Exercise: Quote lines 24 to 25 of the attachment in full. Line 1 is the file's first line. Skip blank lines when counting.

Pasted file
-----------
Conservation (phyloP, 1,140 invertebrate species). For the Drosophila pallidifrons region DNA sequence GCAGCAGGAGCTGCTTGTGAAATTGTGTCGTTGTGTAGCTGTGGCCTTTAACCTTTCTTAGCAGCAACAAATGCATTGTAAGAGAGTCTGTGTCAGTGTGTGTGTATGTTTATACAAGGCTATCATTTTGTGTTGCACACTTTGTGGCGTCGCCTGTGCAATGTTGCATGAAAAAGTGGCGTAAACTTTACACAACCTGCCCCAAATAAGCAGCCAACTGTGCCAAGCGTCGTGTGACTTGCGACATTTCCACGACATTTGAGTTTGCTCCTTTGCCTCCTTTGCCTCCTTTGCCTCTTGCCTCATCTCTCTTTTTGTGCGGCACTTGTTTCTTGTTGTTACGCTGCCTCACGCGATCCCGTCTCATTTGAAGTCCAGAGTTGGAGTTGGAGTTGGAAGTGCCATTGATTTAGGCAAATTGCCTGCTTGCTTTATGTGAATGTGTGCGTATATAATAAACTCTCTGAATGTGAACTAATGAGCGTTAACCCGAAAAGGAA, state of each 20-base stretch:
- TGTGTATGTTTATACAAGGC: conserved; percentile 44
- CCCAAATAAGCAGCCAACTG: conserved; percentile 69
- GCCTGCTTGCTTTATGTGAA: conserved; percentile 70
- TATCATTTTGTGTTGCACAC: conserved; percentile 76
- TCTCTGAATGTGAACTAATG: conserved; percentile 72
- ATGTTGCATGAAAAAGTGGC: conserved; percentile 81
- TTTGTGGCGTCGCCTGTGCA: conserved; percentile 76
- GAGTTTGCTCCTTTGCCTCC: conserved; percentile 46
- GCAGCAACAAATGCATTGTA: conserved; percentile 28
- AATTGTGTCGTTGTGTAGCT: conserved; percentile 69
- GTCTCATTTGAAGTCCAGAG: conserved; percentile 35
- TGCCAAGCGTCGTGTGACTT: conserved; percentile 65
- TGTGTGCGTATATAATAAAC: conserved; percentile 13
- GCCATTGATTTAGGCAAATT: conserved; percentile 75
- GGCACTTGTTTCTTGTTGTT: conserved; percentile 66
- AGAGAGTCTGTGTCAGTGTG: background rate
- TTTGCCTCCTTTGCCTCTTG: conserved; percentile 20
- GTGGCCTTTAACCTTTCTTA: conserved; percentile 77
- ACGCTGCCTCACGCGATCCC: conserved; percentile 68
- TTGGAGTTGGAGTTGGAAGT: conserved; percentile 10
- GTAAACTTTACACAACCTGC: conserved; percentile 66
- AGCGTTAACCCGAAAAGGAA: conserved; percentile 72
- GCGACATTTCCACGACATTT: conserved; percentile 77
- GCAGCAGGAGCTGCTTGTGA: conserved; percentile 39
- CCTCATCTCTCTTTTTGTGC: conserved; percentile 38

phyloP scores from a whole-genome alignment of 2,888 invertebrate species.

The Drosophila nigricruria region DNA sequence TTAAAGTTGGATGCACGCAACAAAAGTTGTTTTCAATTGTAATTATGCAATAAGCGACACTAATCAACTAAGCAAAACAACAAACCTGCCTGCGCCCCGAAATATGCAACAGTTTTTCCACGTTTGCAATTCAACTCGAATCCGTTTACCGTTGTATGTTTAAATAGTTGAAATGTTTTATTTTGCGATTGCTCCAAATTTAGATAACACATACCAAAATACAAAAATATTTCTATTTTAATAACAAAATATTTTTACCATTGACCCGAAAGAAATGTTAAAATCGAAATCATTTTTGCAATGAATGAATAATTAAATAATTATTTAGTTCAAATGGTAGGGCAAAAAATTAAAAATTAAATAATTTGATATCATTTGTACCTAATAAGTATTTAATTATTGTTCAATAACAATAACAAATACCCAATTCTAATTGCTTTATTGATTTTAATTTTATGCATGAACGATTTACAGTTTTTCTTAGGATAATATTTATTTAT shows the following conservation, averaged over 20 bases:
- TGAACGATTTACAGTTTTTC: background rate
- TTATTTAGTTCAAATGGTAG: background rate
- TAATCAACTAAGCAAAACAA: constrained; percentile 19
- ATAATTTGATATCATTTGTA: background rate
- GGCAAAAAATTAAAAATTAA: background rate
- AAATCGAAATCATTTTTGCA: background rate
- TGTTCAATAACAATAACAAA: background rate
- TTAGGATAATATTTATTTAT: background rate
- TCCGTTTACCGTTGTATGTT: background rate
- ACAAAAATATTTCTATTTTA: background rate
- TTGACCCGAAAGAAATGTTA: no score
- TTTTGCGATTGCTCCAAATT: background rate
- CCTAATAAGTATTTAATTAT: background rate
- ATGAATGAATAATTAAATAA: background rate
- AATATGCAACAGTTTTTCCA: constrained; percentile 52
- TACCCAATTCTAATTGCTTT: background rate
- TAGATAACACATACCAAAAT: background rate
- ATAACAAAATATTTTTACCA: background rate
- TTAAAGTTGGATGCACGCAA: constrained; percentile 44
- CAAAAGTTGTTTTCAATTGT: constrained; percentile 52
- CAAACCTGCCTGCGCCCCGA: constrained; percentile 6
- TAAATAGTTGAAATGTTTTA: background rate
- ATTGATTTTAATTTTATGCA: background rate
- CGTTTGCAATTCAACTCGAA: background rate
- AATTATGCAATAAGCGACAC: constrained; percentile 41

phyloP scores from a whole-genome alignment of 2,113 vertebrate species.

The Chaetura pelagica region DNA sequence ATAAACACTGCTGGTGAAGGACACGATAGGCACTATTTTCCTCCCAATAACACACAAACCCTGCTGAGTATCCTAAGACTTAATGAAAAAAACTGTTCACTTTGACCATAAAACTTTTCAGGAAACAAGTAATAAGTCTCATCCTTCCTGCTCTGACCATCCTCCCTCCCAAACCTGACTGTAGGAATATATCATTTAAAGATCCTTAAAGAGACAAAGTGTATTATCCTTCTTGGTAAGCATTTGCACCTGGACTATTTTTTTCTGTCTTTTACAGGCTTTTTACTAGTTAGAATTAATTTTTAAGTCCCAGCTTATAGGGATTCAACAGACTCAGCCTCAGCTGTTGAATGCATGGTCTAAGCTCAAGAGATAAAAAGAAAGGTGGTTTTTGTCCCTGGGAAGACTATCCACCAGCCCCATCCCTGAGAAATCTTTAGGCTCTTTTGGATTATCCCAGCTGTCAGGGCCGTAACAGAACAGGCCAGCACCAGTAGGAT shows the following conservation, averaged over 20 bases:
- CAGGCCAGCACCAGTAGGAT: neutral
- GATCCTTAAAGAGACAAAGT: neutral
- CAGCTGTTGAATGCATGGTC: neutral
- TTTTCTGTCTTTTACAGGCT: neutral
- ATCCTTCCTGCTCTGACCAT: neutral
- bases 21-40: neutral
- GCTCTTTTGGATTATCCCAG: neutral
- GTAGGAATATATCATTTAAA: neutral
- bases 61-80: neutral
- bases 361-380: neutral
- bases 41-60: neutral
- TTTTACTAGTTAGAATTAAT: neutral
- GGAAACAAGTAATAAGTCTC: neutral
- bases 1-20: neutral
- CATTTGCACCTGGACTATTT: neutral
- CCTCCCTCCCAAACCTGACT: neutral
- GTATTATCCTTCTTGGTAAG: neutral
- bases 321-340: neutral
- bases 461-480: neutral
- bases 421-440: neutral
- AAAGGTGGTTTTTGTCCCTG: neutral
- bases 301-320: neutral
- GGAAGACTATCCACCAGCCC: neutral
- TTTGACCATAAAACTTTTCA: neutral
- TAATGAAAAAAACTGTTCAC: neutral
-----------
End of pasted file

- GCGACATTTCCACGACATTT: conserved; percentile 77
- GCAGCAGGAGCTGCTTGTGA: conserved; percentile 39